October 08, 2021
Summary: Is Regents and Associates threatening to garnish your wages over an old debt? Not sure how you're going to win the fight? Learn what to do to win your debt collection lawsuit.
If you're being harassed by a debt collector, such as Regents and Associates, you may feel like there's nothing you can do. After all, they call you all the time and often use aggressive language.
If Regent and Associates files a debt collection lawsuit against you, the first thing to remember is to never ignore the lawsuit. They will get a judgment if you ignore it and then they can garnish your wages or levy your bank account.
Regents and Associates does not have a great reputation associated with its debt collection efforts. Many complaints have been filed against Regents and Associates with the Better Business Bureau and/or the Consumer Financial Protection Bureau indicating that debt collectors with this company have tried to communicate with consumers in ways that violate federal law, such as contacting consumers at work, contacting them online through social media platforms, or even contacting friends and relatives about the consumer's alleged debt.
This company has even had instances where they tried to collect on a debt that was not owed. If you ever got a call, letter, or email from Regents and Associates, you should be aware of your rights before you say anything and agree to make any type of repayment.
When the debt collector files suit against you, you will be served the legal complaint. If you owe the money and you can't afford to pay it, you might think there is little you can do. But if you don't respond, the debt collector will get a judgment automatically. That allows them to take new aggressive methods to collect the debt, including garnishing your wages. Also, the debt collector will probably add their legal fees and interest.
Once Regent and Associates files suit, the matter is in the hands of the court. So, you cannot respond with a phone call or letter. You will need to provide a legal Answer to the suit. To do that, here are some tips:
You need to respond within the period that is in the summons, which is normally 30 days. If you miss the deadline, you will probably have a default judgment against you from that point.
An effective way to respond to the debt lawsuit is to challenge the company's right to sue you. By the time your debt has gotten to this point, it's probably been sold several times. The company that owns the debt and is filing a suit against you is required to show that they have the legal right to file the suit. If you don't answer, the judge will assume that you're responsible for the debt. But if you request documentation in writing, the judge will probably support you.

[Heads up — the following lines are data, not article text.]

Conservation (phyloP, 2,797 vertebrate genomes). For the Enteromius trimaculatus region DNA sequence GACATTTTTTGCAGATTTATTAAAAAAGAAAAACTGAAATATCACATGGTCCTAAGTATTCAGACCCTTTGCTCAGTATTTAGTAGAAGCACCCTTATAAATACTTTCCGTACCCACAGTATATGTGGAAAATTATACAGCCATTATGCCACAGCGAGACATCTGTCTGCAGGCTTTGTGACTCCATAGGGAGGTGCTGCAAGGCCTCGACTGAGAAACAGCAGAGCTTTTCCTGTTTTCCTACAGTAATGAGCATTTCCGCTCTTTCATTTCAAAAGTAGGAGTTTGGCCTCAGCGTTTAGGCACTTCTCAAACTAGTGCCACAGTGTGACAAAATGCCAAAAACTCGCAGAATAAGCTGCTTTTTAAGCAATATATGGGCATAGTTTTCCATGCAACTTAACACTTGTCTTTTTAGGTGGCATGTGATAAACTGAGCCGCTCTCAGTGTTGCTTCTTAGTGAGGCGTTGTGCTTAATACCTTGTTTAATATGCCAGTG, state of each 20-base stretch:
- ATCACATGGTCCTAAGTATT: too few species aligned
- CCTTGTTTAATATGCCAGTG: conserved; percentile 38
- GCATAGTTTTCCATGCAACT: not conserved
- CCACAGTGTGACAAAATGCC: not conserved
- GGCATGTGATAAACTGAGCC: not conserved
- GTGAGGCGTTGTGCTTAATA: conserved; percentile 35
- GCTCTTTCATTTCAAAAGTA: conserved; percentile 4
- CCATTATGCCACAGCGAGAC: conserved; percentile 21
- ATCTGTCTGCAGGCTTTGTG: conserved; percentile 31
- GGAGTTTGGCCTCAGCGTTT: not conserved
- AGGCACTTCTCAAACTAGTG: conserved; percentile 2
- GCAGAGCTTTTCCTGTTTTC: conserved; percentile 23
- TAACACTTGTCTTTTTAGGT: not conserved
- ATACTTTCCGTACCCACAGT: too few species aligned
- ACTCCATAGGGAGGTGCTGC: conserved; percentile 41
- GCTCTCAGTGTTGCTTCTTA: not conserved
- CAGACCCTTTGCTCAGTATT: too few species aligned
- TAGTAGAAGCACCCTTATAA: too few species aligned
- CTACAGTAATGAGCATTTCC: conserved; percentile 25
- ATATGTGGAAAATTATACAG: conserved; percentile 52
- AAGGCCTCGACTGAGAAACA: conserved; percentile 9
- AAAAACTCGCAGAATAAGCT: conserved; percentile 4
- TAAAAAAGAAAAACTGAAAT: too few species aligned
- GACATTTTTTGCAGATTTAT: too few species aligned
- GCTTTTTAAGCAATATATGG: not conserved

The plaintiff has to provide the credit agreement that you signed, as well as documentation of the chain of custody of all of the paperwork, which shows all paperwork is accurate and originated from the creditor. If the plaintiff cannot give you this documentation, the lawsuit may be dismissed.
One thing to remember when you're served is that the burden of proof is on Regents and Associates, not you. So, they need to prove that you owe the debt, that they have the legal right to sue, and that you owe a certain amount.
For instance, if Regent and Associates says you owe $5,000 on a credit card, you should demand documentation that begins with when you opened the account and ends with the last time you used the card. The idea is to demand that they prove that you owe every dollar they say.
The paperwork needs to show that the balance went up when you bought things. It also needed to increase with charges that were part of the credit agreement you signed. If you did not agree to the fees, they cannot sue you. Also, they must show that the balance is accurate and reflects every adjustment and previous payment.
Keep in mind that most debts change hands many times before there's a lawsuit, so it may be impossible for the creditor to come up with all of this paperwork in a reasonable time. This can lead to the lawsuit being thrown out.
The statute of limitations states how long the creditor has to sue you for a debt. The rules vary by state and by the situation. Most states have a timeline of four to six years. The beginning of the timeline usually is the last day you used the account. Activity means the day you made a payment or took funds from it.
If you make a payment on an account, it can restart the statute of limitations clock, so it's smart to obtain legal advice before you agree to pay anything to Regents and Associates. Some collection agencies will try to get just a small amount from you so they can sue you later.
If there is evidence that the collection agent with the Regents and Associates violated a provision of the Fair Debt Collection Practices Act, you may be able to file a counterclaim against them and seek compensatory damages.
Overall, it's important to remember that you are not powerless when sued for an alleged unpaid debt by Regents and Associates. Here is an overview of what to do if you have a debt collection lawsuit filed against you by Regents and Associates:
SoloSuit makes it easy to respond to a debt collection lawsuit.
How it works: SoloSuit is a step-by-step web-app that asks you all the necessary questions to complete your answer. Upon completion, you can either print the completed forms and mail in the hard copies to the courts or you can pay SoloSuit to file it for you and to have an attorney review the document.
Here's a list of guides for other states.
Being sued by a different debt collector? We're making guides on how to beat each one.
Is your credit card company suing you? Learn how you can beat each one.
Need more info on statutes of limitations? Read our 50-state guide.
Need help managing your finances? Check out these resources.